According to the traditional view,1 migraine is due to spasm in one or more major cerebral arteries causing cerebral ischemia, which as the spasm disappears, gives way to hyperperfusion. In this phase, atonic arteries, especially extracranially, cause the pain experience. For many years, there was little experimental evidence in favor of this theory but also little evidence against it. Hence, it remained for decades in virtually every textbook of medicine or neurologogy. Due to its appealing simplicity, the hypothesis has easily been grasped by students, and it has been very useful as patient information. It has also caused the search for new migraine drugs to be directed exclusively toward vasoactive compounds.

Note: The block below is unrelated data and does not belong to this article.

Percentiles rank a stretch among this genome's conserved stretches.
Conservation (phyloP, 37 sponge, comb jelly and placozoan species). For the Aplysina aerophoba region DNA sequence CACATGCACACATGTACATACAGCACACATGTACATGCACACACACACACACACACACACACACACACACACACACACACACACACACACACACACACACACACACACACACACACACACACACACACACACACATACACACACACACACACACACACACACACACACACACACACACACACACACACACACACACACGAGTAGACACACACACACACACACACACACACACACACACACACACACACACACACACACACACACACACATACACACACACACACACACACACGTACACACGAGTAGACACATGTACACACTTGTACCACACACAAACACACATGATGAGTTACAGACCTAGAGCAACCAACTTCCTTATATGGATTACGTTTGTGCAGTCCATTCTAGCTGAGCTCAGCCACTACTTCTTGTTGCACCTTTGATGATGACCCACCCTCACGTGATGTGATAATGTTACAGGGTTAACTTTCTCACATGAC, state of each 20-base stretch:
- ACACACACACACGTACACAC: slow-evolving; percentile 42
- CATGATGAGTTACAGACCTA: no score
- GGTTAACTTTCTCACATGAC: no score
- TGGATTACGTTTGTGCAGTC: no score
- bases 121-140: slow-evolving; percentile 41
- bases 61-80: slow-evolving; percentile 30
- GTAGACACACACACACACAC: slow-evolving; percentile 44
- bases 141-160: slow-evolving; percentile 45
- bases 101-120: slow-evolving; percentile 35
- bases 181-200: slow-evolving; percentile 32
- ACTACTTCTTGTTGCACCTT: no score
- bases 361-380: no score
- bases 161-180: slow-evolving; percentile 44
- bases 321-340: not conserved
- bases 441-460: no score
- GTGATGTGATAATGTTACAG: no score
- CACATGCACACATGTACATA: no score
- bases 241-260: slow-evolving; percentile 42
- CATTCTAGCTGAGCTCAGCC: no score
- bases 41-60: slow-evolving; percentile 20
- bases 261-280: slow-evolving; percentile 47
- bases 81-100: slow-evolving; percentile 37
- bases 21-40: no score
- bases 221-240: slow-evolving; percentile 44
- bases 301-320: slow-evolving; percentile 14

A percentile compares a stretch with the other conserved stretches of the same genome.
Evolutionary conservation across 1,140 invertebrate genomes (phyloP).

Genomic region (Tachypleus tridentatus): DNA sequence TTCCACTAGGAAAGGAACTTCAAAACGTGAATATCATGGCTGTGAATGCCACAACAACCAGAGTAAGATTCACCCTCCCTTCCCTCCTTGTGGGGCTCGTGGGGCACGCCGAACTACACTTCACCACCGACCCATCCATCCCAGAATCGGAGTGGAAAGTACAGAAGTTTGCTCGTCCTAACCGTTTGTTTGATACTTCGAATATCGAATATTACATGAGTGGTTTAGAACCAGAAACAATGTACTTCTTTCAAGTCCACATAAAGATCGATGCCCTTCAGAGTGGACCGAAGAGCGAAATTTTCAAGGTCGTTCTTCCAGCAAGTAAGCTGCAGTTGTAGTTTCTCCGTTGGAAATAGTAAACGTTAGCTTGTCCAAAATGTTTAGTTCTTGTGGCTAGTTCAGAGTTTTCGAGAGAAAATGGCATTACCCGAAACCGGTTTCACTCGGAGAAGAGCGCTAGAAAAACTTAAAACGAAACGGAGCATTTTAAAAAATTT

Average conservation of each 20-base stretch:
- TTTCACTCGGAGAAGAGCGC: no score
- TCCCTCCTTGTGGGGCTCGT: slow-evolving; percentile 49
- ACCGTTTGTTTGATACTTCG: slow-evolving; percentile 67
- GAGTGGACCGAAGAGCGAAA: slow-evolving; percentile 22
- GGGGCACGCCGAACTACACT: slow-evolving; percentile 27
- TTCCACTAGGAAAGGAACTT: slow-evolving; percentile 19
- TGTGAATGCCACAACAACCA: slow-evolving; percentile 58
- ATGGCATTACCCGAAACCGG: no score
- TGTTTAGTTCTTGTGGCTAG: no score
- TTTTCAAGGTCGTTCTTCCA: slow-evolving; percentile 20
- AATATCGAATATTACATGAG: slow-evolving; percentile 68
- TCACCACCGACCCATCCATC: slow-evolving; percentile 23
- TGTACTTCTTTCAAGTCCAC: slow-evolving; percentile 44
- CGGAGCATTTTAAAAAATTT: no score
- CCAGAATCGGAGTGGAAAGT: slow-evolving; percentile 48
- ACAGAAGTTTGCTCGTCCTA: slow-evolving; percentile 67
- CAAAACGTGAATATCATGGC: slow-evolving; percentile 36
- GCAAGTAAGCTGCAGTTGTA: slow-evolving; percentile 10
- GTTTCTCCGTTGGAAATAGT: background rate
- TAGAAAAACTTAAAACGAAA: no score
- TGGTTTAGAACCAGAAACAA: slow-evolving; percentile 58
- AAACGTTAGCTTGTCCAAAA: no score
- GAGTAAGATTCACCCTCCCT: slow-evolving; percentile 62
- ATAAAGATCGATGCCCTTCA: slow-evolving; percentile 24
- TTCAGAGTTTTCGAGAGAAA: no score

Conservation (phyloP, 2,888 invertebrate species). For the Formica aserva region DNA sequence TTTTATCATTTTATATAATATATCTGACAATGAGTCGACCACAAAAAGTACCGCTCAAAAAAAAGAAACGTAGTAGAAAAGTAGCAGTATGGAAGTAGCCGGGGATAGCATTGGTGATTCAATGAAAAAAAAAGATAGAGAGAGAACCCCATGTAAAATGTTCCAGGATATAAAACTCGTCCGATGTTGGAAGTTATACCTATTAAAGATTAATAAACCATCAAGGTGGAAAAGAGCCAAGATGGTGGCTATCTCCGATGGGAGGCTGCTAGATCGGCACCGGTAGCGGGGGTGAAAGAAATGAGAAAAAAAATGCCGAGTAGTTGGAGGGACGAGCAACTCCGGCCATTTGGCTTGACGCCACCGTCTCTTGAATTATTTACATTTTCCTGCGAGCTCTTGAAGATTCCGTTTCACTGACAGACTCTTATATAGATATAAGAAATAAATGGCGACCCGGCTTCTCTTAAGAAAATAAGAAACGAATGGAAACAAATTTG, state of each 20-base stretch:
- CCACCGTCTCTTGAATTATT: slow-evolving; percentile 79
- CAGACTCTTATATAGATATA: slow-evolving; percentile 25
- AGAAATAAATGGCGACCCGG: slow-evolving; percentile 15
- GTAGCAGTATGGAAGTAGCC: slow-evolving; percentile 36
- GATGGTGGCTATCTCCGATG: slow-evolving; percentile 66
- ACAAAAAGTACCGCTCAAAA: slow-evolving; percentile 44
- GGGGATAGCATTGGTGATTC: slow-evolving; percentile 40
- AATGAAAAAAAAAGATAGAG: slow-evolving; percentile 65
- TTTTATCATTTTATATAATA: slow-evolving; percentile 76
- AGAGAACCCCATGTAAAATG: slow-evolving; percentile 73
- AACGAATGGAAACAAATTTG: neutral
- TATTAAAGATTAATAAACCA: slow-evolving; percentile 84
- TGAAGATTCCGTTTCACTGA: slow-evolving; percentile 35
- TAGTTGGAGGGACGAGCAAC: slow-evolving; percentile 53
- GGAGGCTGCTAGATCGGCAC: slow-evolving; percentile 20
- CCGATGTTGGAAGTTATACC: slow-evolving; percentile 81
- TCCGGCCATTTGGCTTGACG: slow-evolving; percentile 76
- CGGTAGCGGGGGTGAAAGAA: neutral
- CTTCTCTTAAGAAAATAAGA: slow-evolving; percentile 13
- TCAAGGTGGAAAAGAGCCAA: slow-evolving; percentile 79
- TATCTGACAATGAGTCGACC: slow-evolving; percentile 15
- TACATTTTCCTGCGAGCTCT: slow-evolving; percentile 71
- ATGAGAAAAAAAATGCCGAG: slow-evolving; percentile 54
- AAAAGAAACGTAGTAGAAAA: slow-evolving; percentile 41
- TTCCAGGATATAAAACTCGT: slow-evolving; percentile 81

With ample new evidence at hand, it now becomes necessary to reevaluate the classic hypothesis, and to discuss common migraine and classic migraine separately.
It has always been difficult, not to say impossible, to encompass the
Olesen J. The Ischemic Hypotheses of Migraine. Arch Neurol. 1987;44(3):321–322. doi:10.1001/archneur.1987.00520150061023
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